By Amber Leasure-Earnhardt
On Saturday, May 21st, forty runners crossed the finish line at Burr Oak State Park to do their part to improve water quality in the Sunday Creek Watershed. The runners took part in the first Dash for the Darter 5K and Nature Hike, an event hosted by the Sunday Creek Watershed Group in Glouster, Ohio. The trail race was held on the Buckeye Loop Trail near the Burr Oak Lodge and runners were treated to beautiful views of the East Branch of Sunday Creek, rock outcroppings, woodland plants and wildlife.
In addition to the race, there was also a nature hike led by Joe Brehm, Rural Action's Environmental Education Coordinator. Sunday Creek Watershed Group hosted the event in order to bring awareness to the important work being done to restore the watershed and to raise funds for future water quality projects and community events. The group hopes to make this an annual event and would like to thank all of the runners, volunteers and sponsors that made the Dash for the Darter a success!
Channel your inner Huckleberry Finn and start building your rafts for the 3rd Annual Mighty Muskingum River Raft Race!
This is the 3rd year for the raft race and if the races are anything like what we have seen in the years past, it’s going to be an exciting event! Join Friends of Lower Muskingum River (FLMR) on August 14th at 1 PM to check in your vessels. All rafts must be homemade! No pre-made nautical parts or motors allowed!
FLMR, a non-profit watershed organization serving the residents of the Lower Muskingum River, brought the raft race back to the Marietta region just two years ago. In the 1960’s and 70’s the Marietta Jaycees hosted a race very similar to this one but the community participation was incredible! The Mighty Muskingum River Raft Race has drawn quite the crowd the past two years to watch these seaworthy creations race down the Muskingum River but each year has only incorporated 8-9 rafts!! This is a fun event that steps out from the norms of regular races and challenges participants to think outside the box. The 3rd Annual Mighty Muskingum River Raft Race looks to be an exciting end to the “Rivers, Trails, and Ales Festival” that will take place August 11-14th in Marietta.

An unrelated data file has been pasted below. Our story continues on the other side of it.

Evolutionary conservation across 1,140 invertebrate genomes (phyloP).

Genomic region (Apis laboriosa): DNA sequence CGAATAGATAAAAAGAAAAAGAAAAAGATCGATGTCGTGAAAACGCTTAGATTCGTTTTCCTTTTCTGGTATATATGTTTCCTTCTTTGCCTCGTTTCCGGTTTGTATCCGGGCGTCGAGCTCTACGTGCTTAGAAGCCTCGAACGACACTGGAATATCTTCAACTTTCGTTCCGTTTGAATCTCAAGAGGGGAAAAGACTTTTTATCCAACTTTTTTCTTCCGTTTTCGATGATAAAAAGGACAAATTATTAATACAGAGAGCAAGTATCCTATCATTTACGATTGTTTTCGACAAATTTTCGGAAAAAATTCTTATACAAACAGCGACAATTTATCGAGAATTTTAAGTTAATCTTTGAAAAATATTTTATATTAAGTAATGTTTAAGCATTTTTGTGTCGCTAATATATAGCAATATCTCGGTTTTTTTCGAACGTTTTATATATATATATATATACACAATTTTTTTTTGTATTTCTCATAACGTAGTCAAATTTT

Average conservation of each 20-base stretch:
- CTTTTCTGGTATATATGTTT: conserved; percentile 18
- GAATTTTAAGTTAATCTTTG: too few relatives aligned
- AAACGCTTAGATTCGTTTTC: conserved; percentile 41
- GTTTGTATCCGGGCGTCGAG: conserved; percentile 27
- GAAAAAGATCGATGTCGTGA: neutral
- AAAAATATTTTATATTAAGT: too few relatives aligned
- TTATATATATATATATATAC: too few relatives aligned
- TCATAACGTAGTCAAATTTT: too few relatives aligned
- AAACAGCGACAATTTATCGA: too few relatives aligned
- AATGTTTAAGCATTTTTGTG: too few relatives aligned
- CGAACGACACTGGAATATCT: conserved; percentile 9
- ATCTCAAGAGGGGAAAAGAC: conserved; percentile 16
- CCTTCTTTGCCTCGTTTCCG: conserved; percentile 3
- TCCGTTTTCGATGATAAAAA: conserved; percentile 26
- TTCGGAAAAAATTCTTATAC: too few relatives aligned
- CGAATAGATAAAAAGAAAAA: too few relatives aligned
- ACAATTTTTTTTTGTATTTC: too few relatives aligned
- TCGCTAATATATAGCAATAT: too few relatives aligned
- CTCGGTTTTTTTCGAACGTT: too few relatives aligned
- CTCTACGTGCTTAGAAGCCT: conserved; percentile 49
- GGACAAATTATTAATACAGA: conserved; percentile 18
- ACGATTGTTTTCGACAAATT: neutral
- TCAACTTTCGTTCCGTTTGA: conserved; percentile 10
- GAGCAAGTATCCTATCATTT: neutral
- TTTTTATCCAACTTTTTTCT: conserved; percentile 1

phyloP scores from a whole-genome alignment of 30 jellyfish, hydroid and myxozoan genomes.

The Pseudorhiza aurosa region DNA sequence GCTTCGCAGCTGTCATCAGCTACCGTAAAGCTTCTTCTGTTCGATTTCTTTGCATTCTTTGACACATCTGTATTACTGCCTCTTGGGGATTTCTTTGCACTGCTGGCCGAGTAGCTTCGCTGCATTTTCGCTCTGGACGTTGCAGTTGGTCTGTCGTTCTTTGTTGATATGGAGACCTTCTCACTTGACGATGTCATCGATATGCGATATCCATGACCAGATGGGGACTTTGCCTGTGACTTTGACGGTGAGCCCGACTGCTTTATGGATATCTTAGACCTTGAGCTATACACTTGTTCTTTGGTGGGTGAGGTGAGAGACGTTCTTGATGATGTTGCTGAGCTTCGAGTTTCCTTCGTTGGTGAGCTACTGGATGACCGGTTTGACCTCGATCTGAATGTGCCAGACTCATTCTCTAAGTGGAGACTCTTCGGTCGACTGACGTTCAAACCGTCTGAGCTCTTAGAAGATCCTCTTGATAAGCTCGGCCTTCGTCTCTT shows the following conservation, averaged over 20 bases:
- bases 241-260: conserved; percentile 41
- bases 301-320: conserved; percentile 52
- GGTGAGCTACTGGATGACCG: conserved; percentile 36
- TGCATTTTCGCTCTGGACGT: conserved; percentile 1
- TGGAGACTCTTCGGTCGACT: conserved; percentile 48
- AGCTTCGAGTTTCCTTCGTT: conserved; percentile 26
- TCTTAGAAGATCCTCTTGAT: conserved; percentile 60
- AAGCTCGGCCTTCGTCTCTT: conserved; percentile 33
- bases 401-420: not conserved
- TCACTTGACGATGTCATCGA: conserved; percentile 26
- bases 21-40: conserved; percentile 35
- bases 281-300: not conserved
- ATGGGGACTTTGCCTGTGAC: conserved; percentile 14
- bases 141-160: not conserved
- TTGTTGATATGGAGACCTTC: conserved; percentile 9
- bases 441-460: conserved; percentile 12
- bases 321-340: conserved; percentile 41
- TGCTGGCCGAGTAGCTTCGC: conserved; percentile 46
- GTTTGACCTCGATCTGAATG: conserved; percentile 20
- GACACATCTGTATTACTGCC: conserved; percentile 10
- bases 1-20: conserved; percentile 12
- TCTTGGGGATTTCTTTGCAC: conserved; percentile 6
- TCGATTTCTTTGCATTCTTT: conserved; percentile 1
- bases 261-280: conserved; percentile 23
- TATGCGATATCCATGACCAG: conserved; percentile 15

Check out Friends of Lower Muskingum River’s website to obtain registration information, rules/regulations and to see some pictures from last years race at: http://www.muskingumriver.org/raftrace.html
The Coastal Zone 2011 Conference will be hosted in the Great Lakes on July 17-21 in Chicago.
Early Registration is now open. http://www.doi.gov/initiatives/CZ11/registration.htm
Listserv To subscribe to the CZ11 listserv, send an email message to firstname.lastname@example.org with a subject of: subscribe CZ11 (put nothing else in the body of the message). You will then receive a confirmation email.
Join us for Coastal Zone 11 Conference -- Winds of Change: Great Lakes, Great Oceans, Great Communities!
Many factors are changing our coastal communities and our estuarine, marine, and Great Lakes environments. Recurring problems such as the impacts of coastal development and new threats such as those related to invasive species, global climate change and other human-induced hazards require new approaches to ocean and coastal resource management. Join us at Coastal Zone 2011, in Chicago, Illinois, to explore these challenges and learn from the experiences of leaders from across the nation and around the world.